Making sense of online chatter for business success

John Box_Headshot 180Marketers now have copious opportunities to gather data through social listening, but this information is only useful when it provides relevant market insights. John Box, Asia-Pacific executive director for media intelligence solutions provider Meltwater, discusses how to make sense of the online chatter.

 

All businesses should be taking advantage of the billions of conversations taking place on social media every day as a valuable source of data. In just one year, between 2012 and 2013, the total global social media audience increased by an estimated 18%, from 1.47 billion to 1.73 billion.

Converting this flood of social media data into meaningful information is how progressive businesses are winning and retaining customers, and shaping their business strategy.

The question we need to ask is, ‘how can we use this data effectively?’.

Many intelligence tools have the function to monitor social media conversations but the challenge is turning these conversations from noise to media intelligence and extract market insights.

Extracting market insights for business

Research and analytics are integral to developing campaigns that will effectively reach and influence your audience. But we’ll have to go beyond traditional research methods. For example, traditional media monitoring may not give us the edge in the ever-increasing competition for the consumer’s attention.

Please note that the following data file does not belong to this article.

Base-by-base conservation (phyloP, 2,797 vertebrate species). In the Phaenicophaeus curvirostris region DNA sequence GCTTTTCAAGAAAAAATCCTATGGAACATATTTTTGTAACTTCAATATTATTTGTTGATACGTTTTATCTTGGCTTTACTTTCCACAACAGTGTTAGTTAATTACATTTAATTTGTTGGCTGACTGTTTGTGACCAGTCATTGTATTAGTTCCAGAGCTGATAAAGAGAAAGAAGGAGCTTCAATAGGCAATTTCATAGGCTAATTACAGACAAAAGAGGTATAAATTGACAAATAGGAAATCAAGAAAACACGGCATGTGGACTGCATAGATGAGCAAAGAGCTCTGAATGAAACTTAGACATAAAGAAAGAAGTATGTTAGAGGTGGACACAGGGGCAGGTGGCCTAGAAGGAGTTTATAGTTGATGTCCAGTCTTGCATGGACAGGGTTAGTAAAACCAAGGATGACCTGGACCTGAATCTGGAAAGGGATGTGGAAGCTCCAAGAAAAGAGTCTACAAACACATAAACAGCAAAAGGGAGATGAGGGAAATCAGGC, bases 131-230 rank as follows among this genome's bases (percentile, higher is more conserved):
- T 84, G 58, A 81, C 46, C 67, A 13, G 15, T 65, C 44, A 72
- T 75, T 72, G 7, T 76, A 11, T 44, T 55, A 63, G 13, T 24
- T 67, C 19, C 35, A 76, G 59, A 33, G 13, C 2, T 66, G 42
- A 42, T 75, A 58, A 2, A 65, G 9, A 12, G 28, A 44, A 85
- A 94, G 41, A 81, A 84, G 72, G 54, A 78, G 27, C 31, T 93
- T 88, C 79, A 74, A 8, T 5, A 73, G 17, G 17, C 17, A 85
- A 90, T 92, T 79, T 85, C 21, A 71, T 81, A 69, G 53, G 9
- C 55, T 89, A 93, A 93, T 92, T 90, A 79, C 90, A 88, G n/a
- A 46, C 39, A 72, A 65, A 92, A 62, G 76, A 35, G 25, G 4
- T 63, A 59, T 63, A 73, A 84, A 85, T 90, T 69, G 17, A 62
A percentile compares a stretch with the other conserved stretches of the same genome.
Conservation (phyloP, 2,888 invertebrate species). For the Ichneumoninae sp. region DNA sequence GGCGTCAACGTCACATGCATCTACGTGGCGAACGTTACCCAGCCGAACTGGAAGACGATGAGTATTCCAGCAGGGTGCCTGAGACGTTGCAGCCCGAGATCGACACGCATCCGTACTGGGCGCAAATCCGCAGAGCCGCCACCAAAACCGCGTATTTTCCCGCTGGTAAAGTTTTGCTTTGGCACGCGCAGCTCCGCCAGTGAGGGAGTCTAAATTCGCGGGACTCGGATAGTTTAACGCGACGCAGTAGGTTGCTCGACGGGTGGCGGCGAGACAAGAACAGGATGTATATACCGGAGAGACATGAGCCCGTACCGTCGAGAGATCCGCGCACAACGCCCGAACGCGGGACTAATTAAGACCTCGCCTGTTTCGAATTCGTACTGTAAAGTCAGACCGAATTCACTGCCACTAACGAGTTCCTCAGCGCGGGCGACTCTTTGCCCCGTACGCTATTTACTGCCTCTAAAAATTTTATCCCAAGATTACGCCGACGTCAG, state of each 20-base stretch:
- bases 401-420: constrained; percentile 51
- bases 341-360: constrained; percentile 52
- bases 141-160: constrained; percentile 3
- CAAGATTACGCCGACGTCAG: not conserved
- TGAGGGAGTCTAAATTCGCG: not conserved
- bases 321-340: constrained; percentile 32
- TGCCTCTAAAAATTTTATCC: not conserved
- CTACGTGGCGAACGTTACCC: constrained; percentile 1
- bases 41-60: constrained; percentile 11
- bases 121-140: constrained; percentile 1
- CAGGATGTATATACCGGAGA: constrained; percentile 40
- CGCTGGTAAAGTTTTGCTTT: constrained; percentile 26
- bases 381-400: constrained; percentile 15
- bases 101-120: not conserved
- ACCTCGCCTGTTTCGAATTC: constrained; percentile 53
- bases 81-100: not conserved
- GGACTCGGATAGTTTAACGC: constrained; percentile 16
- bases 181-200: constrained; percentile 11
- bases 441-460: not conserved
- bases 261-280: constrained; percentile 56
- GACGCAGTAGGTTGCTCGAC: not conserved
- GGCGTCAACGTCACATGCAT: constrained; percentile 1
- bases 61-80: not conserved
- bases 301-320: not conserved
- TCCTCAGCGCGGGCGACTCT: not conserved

The key is to make sense of all the online chatter – a really good online intelligence tool can help. A tally of Twitter or Facebook conversations mentioning our brand doesn’t mean a lot unless that information can be used to provide meaningful insights; insights that can help businesses identify the right target audiences to build and nurture influencers and brand advocates, create cut-through messages that resonate with them, be more responsive and develop effective marketing and customer strategies to engage these audiences meaningfully.

The beauty of today’s digital world is businesses can better react to real-time opportunities and threats. Social data tells you where and how to respond to your audiences. For example, according to a recent social media report from Forrester, Lenovo Early Detection (LED) combines its customers’ social conversations with data from other digital sources to specifically address product quality and customer experience months before they would be discovered through support calls. This has helped the brand save several million dollars in warranty claims.

Media intelligence as part of business DNA

Media intelligence is valuable for the whole organisation – not just for marketers. All departments can apply this ‘outside insight’ understanding to the overall business, their industry and their customers.

By doing so, organisations are not only able to streamline business efforts to achieve maximum impact – the sharing of insights across project teams can also inspire new ideas and shape business strategy.

The wrap

With the proliferation of social media platforms and conversations, progressive businesses will look for creative ways to communicate, harvest data and infuse that intelligence to make decisions that bring success. With the right intelligence tool and team in place, businesses can create and sustain an evidence-based competitive edge that is going to put them ahead of the pack.